In aviation, the framework for the complicated effort to upgrade technology is called the National Airspace Enterprise Architecture. It covers every aspect of our airspace and contains multiple views to show different systems. The architecture is way more than a strategic plan; it is a framework that guides multiple partners from the current state to the future state.
Addressing violence in America calls for better agency strategic plans and a multi-level architecture that connects many different partners. We can improve individual schools or law enforcement agencies or any other agency with a strategic plan for change.
Working toward a vision for a vibrant, diverse, and violence-free America requires a larger framework -- an enterprise architecture for social justice.
A basic format for a complex architecture includes levels (aspects of community life that touch violence) and views (ways to look at progress towards goals).
For teams delivering actual services, seeing the connections across agencies and solutions improves performance and allows everyone to see how their individual and group work fits into the overall plan.
A Social Architecture of Violence and Justice
We can start building this architecture by looking at government from the community perspective: what do communities need to be strong not just what one particular agency does. The basic levels of that architecture would include:
- Neighborhood Wellbeing: How do we map and describe our neighborhoods? The picture includes crime, violence, poverty, employment, housing, hunger, schools, healthcare and “protective factors” such as strong community involvement.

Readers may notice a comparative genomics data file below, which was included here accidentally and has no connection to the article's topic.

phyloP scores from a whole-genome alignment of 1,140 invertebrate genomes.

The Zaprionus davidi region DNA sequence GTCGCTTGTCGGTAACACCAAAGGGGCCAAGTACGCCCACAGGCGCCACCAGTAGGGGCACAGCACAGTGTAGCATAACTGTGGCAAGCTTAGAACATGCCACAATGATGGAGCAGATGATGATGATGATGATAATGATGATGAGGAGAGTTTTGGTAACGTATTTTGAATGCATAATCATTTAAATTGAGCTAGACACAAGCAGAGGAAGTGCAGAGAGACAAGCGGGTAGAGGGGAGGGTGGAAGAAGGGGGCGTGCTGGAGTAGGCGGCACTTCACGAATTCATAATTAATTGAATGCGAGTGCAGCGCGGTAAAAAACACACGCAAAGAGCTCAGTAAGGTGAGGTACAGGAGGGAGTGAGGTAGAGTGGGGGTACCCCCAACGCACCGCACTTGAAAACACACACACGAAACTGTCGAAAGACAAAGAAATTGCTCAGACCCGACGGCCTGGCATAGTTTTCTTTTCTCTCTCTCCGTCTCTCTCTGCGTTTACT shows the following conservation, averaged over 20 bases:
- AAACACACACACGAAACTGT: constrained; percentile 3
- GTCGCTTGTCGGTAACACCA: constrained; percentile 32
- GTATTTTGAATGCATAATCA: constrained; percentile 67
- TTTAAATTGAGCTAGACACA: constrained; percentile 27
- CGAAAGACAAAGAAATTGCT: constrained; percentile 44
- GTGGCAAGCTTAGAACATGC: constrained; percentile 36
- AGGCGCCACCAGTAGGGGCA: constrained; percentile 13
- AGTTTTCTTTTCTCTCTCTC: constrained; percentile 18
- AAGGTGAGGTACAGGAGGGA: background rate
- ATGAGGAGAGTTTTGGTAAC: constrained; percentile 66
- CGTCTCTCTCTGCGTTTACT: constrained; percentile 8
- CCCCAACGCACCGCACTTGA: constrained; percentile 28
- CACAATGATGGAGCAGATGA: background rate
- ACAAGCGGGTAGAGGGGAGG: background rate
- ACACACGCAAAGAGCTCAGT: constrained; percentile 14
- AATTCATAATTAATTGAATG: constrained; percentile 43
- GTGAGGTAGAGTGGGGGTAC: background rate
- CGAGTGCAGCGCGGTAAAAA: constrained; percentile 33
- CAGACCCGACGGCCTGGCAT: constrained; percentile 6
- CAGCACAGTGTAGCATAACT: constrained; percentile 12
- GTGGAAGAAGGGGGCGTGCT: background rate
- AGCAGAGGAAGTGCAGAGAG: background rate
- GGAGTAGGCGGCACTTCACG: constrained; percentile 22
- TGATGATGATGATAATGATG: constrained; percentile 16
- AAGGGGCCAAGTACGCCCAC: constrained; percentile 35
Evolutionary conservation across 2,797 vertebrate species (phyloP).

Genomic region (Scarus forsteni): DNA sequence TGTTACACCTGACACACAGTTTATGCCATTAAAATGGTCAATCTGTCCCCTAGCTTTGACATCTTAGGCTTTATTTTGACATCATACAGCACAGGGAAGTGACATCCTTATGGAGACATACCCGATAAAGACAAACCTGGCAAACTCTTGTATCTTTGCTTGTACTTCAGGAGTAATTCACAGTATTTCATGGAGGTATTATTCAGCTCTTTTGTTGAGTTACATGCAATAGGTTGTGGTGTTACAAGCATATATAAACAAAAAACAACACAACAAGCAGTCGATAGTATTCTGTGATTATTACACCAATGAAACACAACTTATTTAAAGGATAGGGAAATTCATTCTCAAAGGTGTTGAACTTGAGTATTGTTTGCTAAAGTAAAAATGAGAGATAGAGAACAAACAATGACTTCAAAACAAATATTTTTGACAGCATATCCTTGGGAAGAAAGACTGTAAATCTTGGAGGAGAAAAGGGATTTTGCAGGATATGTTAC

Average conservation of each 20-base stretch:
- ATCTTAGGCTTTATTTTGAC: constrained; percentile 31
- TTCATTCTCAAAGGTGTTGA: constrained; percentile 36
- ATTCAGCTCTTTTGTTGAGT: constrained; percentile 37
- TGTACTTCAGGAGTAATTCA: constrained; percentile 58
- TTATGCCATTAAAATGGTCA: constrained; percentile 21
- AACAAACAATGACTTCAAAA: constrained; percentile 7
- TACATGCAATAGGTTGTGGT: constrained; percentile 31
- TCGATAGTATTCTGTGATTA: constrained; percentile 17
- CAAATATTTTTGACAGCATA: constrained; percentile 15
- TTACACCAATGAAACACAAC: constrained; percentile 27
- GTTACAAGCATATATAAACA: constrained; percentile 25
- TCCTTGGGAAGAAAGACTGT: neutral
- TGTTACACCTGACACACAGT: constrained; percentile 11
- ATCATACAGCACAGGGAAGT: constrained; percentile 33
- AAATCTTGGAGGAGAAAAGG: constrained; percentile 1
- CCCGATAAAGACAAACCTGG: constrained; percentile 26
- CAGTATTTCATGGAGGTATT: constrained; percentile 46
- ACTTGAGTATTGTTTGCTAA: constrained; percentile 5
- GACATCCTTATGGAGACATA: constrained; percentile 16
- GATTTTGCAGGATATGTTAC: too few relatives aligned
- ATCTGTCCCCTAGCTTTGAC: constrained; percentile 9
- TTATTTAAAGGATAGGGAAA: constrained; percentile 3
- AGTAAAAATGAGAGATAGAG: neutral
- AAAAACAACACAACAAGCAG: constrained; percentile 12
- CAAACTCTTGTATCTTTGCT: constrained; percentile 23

- Programs: What works? What specifically reduces and prevents violence and crime, lowers incarceration, or improves relations between law enforcement and communities. What programs restore trust?
- Partners: Who is involved? Successful violence-prevention programs rely on the widest possible network of neighborhood-based groups.
- Performance Measures: What does success look like? Is crime going down? Are abuse and assaults decreasing? Are fewer people going into the criminal justice system and far more coming out? Have we stopped the school-to-prison pipeline and the foster care to jail pipeline?
- Roadmaps: Clear timelines with deliverables and interdependencies (such as training staff before starting a new program) must align all partners.
- Budgets: In aviation, to get funded, new programs must fit into the NextGen architecture.
A Social Architecture of Violence and Justice: Start Here
Government is a living system where safety and security, violence and justice, jobs, health care, schools, resources to build stronger neighborhoods, and the will to repair our environment are all connected.
The basic assumption of this short essay is that the failures of government in the United States have contributed to an epidemic of social violence. Problems cross agency and neighborhood boundaries and so must solutions.
We know what works. Good research shows us what programs truly impact crime and violence. The challenge is to bring agencies and neighborhoods together in a multi-dimensional framework that will focus efforts and deliver results beyond expectations.